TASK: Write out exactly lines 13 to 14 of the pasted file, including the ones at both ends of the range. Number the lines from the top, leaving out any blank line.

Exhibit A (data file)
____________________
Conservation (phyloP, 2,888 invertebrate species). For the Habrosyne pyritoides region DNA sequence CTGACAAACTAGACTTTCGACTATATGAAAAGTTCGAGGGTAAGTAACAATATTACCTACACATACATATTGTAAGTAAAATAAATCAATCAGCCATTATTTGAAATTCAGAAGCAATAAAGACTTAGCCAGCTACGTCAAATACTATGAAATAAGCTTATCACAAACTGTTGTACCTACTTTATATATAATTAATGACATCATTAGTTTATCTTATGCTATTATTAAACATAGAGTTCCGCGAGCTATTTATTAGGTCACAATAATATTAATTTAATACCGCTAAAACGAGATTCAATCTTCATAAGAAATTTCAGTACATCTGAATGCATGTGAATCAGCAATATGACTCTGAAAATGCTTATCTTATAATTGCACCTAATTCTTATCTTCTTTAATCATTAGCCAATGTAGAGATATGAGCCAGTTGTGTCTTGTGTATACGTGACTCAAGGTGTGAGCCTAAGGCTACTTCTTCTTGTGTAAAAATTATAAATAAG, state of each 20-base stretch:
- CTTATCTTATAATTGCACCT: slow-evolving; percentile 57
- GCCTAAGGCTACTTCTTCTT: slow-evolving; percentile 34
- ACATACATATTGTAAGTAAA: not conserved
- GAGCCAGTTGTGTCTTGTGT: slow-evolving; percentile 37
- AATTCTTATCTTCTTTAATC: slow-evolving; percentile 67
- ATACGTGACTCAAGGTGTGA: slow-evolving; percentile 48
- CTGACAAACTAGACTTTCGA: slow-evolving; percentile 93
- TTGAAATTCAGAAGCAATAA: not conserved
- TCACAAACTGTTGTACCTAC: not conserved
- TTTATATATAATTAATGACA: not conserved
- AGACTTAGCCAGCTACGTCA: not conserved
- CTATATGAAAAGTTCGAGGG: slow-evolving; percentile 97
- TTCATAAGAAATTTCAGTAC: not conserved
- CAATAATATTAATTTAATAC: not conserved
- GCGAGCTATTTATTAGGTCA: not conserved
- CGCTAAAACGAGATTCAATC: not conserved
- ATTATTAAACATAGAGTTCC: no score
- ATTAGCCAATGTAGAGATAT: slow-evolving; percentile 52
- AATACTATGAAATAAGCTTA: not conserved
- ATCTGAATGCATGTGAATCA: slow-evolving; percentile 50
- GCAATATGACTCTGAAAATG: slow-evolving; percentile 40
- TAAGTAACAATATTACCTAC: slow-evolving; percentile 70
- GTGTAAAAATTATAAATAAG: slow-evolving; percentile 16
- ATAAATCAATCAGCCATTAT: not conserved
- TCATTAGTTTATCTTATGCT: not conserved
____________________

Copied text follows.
- CTATATGAAAAGTTCGAGGG: slow-evolving; percentile 97
- TTCATAAGAAATTTCAGTAC: not conserved